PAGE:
3M headquarters in St. Paul, Minn. Photo: Mike Bradley/Bloomberg via Getty Images
The company best known for making Post-It notes and Scotch Tape sees its next big opportunity in driverless cars. 3M CEO Inge Thulin told Axios in a recent interview that "automotive electrification" is a $6 billion market that will be a "big, big deal for us."
Why it matters: The chip and sensor makers that allow driverless cars to "see" often get most of the attention. But 3M is trying to leverage its history of making license plates, pavement marking, and traffic signs to be a major player in the autonomous vehicle market.
The reality is there will not be only cars running around by themselves. There needs to be traffic safety around it, and that's what we've been doing for a long, long, long time.— 3M CEO Inge Thulin
The components: 3M says its "transportation future" work is in 3 core areas.
- Electronics — 3M has long made the lesser known electronic components for big automakers. "Car companies now really care about that, whereas 10 years ago they really didn't," 3M vice president Ray Eby said.
- Materials — For example, Eby said it's been working on:
- A liquid that conducts heat out of lithium ion batteries to cool them down, which some car companies are beginning to test.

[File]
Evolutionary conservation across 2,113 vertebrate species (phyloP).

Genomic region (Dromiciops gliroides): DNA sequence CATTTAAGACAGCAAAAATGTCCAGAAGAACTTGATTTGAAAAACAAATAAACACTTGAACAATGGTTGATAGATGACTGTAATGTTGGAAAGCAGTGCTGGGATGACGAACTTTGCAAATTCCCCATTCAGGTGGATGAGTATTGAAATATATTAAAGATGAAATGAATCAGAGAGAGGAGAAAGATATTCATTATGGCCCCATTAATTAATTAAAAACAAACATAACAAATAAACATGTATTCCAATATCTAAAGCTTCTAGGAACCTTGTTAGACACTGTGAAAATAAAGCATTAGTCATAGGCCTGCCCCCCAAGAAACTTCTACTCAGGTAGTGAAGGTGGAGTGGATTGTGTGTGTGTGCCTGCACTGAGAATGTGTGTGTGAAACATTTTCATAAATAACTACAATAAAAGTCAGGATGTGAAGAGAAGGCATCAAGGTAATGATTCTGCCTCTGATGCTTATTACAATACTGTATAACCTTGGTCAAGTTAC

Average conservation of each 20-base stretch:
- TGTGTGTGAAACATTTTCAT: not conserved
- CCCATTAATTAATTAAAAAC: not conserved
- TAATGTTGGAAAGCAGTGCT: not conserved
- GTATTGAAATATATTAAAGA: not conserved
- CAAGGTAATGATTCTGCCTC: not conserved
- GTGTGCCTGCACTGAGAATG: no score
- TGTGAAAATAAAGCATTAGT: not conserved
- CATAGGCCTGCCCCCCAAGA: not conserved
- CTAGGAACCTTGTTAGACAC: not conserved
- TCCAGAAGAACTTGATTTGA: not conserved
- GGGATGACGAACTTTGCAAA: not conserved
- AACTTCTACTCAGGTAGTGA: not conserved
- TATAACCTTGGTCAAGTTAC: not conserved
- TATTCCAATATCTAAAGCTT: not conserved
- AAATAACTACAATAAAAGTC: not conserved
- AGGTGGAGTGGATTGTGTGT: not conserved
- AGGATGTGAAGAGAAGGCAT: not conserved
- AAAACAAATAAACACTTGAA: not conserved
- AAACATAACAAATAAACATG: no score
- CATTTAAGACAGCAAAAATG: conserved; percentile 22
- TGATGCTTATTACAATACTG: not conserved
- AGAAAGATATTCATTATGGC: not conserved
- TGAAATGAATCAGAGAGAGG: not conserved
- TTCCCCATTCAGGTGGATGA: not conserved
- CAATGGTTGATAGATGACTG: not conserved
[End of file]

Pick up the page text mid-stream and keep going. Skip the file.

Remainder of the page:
- Specialized film for sensors that filters out signal interference.
- Material that deflects snow, rain and mud from street signs so they can remain visible to cars' sensors.
- Light-managing film for windshield or LCD dashboard displays — which need to be 3 times brighter than flat-screen TVs due to the ambient light but controlled so that they don't reflect off the other glass in the car.
- Infrastructure — 3M creates pavement markings that are specifically designed to stand out from surrounding areas so sensors can see it in all conditions.
- It also works closely with transportation systems around the world, so it already has strong relationships with regulators and urban planners that are designing the roads of the future.
Yes, but: 3M has a lot of lines of business, from health care to energy to manufacturing. Transportation is only one market, and not one that the company is particularly well known for. Thulin is also stepping down from the CEO role this summer to become executive chairman of the board, and it's unclear if incoming CEO Michael Roman will keep the same strategic priorities.